Convincing the Business to Embrace the Cloud: A New IT Mindset is Key

When it comes to transforming your traditional IT operation, convincing business users to embrace your new cloud architecture can be an uphill battle.

As I noted in my last blog, EMC IT initially provided infrastructure to our business users free of charge and stepped up our guaranteed service levels to convince them to adopt our new infrastructure. Virtualization and multi-tenancy were creating tremendous cost and efficiency benefits.

Nonetheless, we faced an interesting phenomenon—even though our infrastructure was free, some business units were still opting to work around us and spend real money on services.  It really caused us to pause, and ask, “Why is this happening?”

Ultimately, the way we were delivering services was very much out of alignment with the way the business wanted to consume services. Users told us at the outset of the transformation that we were too prescriptive and too restrictive. “You’re not letting me do what I want to do. You’re not solving my problem.”

We weren’t giving them the agility that they needed because, even though we were able to provision things quickly, we were putting them through the same old IT processes and governance. We still had all these layers of prioritization and “demand management” that were established years ago because the company wanted to run IT like a regulated monopoly with the CIO as a spigot to regulate spending.  If you put enough gates in the process, eventually people give up.  That was hurting us, big-time.

With EMC Consulting’s help, we initiated an IT-as-a-Service, or cloud operating model, transformation stage.  These are the attributes that define that model for us:

    • Self-provisioning: Putting the power of provisioning into the hands of the consumer is infinitely more valuable than doing it yourself as an IT shop, no matter how responsive you are.
    • Consumption-funded: We can’t be a charity and we can’t be subsidizing consumption.  The consumption has to have a price.  The units of consumption have to matter and enable the business unit to have some control over.  So, if the business wants to and needs to consume more, they have to pay more.  If they can consume less, they should be charged less.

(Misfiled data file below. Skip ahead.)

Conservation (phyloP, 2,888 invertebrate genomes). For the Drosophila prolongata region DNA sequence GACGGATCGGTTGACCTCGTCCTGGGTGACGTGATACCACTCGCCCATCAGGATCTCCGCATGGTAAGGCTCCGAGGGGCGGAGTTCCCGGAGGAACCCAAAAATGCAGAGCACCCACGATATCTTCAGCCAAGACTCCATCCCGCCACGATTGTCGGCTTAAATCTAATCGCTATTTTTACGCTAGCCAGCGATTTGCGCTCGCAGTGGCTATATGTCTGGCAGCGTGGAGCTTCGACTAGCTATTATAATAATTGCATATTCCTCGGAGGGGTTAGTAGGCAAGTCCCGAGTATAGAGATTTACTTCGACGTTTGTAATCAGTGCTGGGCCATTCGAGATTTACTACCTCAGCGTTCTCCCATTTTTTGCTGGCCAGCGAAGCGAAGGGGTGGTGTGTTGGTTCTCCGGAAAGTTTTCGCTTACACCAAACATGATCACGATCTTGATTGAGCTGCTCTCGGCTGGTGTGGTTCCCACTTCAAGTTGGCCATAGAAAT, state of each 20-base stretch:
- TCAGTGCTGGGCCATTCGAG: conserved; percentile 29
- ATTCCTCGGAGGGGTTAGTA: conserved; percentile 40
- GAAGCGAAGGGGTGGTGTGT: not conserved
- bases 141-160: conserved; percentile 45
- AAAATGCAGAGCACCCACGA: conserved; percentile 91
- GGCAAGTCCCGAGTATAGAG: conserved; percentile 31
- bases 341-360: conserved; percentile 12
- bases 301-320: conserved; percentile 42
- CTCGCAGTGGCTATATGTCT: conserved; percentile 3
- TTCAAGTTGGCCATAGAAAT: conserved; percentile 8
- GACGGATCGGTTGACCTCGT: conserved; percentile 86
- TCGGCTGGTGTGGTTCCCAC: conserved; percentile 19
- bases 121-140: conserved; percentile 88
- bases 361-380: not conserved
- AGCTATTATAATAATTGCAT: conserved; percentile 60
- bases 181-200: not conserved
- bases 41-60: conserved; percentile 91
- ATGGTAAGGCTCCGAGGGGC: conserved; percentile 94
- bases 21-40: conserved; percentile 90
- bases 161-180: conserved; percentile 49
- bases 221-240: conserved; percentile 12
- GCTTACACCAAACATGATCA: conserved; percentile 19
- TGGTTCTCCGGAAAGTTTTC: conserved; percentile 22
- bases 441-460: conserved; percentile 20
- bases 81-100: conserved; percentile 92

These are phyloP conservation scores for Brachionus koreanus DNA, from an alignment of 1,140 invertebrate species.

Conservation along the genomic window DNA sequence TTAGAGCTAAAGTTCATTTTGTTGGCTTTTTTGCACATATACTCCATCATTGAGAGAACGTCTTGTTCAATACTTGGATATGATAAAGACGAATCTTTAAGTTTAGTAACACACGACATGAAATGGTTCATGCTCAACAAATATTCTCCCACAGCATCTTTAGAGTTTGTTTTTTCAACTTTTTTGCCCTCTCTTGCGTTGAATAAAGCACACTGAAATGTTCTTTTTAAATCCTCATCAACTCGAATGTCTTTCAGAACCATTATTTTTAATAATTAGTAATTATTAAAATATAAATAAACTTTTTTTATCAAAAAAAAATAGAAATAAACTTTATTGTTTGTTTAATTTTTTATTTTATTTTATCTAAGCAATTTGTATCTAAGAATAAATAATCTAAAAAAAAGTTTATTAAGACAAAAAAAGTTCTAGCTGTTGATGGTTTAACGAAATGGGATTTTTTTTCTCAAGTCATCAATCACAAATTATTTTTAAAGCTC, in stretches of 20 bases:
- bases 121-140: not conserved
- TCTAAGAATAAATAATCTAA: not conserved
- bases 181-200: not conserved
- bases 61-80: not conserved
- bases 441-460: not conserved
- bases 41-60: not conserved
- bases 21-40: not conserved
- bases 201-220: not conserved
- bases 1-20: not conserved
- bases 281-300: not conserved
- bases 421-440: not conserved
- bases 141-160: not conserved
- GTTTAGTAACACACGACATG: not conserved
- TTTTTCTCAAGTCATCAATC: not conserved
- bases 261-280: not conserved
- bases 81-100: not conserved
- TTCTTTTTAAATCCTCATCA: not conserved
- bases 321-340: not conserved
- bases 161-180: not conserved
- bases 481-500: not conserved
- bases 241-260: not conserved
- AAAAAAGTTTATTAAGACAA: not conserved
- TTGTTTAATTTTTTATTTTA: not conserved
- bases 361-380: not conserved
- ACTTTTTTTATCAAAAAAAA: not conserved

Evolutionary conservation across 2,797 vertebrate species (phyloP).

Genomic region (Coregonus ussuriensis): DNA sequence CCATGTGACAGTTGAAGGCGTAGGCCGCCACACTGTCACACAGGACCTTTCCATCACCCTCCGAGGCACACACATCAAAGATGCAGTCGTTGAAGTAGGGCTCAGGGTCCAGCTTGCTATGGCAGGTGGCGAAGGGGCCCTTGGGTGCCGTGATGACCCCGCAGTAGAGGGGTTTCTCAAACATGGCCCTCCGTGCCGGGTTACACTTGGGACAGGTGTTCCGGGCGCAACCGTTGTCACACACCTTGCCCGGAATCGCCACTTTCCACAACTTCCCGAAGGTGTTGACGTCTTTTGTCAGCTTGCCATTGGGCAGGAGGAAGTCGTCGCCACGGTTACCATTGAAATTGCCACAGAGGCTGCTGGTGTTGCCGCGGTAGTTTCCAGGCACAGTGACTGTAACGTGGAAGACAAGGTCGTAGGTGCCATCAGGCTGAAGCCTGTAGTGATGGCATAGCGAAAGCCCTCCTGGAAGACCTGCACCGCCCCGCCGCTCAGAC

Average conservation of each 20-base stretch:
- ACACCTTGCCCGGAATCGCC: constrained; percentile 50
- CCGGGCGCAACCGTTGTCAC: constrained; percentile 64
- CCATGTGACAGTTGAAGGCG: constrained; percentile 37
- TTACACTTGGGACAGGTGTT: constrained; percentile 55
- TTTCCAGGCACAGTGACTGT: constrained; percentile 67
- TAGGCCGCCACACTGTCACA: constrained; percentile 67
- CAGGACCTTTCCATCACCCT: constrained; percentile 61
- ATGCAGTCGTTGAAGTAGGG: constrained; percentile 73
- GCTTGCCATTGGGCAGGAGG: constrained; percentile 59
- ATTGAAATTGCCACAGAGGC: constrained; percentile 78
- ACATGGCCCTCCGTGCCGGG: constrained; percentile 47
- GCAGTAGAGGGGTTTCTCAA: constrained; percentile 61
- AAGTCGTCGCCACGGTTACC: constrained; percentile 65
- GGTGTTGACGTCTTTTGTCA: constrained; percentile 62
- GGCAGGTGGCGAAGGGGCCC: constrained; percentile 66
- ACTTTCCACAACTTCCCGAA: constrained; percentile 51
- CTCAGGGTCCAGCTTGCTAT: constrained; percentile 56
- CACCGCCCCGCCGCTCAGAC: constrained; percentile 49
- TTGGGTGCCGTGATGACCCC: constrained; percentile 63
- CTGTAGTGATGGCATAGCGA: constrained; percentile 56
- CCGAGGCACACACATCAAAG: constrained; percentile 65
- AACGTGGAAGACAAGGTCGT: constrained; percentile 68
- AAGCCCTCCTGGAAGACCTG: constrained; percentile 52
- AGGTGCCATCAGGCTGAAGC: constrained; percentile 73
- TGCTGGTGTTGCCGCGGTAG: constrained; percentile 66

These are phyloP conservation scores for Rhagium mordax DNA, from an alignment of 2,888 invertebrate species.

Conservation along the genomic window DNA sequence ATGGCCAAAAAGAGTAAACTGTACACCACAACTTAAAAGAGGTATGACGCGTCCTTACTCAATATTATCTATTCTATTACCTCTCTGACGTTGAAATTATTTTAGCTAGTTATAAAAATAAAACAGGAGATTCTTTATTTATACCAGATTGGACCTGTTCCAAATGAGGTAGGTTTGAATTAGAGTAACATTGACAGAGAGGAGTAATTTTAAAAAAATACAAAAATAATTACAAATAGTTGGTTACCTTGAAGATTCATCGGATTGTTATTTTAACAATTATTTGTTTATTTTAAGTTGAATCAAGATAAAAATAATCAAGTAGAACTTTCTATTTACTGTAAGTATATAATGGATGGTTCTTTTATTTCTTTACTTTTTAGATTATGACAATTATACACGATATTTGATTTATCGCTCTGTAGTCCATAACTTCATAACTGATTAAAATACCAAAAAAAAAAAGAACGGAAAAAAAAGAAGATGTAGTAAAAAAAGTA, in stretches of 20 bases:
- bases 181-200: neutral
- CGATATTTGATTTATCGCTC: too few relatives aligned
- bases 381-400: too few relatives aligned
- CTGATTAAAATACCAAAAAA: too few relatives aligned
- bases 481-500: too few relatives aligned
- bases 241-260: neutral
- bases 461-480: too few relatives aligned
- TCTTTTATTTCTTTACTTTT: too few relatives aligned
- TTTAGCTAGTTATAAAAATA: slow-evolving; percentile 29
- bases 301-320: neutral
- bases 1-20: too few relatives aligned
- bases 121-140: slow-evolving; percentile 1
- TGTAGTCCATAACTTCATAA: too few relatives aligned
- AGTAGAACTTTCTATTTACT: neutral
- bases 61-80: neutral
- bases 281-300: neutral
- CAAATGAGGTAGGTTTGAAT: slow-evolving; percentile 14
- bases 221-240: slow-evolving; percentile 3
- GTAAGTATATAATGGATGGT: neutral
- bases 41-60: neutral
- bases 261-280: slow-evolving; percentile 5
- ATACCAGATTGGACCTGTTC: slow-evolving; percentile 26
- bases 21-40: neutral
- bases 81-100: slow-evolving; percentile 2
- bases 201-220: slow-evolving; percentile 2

• Automated deployment:  This automation enables you to drive your costs down and drive your quality up.  The more things you’re doing manually, the more problems you can unintentionally introduce, the longer it takes to do and the more costly it becomes.
    • Transparent pricing and service levels:  In order to have a consumption-funded model, you have to have transparency around pricing.  One of the key things that we had to work through the thick heads of all of us in IT was that, in this new world, we have an obligation to be competitive.  We are no longer entitled to anything because our users don’t have to come through us anymore.  We have to prove our worth by having a better price, a higher service level, and better value.  To do that, we have to be transparent.
    • Built-in Security and GRC:  We also need to be building security in, as opposed to bolting it on.  Bolting it on makes everything slower and makes everything work much less efficiently than it would otherwise.  If you design it in, you can make it more seamless and maximize efficiency.
    • Brokered, as well as Built:  The other thing that we had to get good at is realizing that to be competitive means that we’re not going to be doing everything ourselves.  There are some things that we need to buy as a service and some things that we should build.There are some things we do better and some things others do better.  When we buy something, it doesn’t mean that we get out of the way and let the business go directly to the provider; it means that we have accountability for it as an IT service.  In some cases, maybe we even white-label it or brand it as ours.  That’s a different mindset and a different business model than IT was used to in the past.
    • Standardized Service Offerings:  Ultimately, underneath all of this is this whole concept of having standardized services.  In sales, you’re not encouraged to go out and sell custom offerings . . . you’re encouraged to sell the configurations we have “on the truck.”  The traditional world of IT was one hundred percent customized.  We are trying to get to as close to zero percent customized as possible and having a set of SKUs that map to business use cases and needs that we can provision or they can provision themselves in an automated fashion instantaneously.

So even though our focus was to convince the business to embrace our new cloud operating model, the task was really to reinvent ourselves as more of a professional services organization. You will find this is an ongoing process. It takes time to transform the longstanding mindset of limiting demand for IT services to being responsive to business demands and competing for their business. We are still not done, but have made significant strides.

Watch this space for further insights into stages of EMC’s IT Transformation and lessons learned that might help your organization on its journey to a new IT operating model.

About the Author: Jon Peirce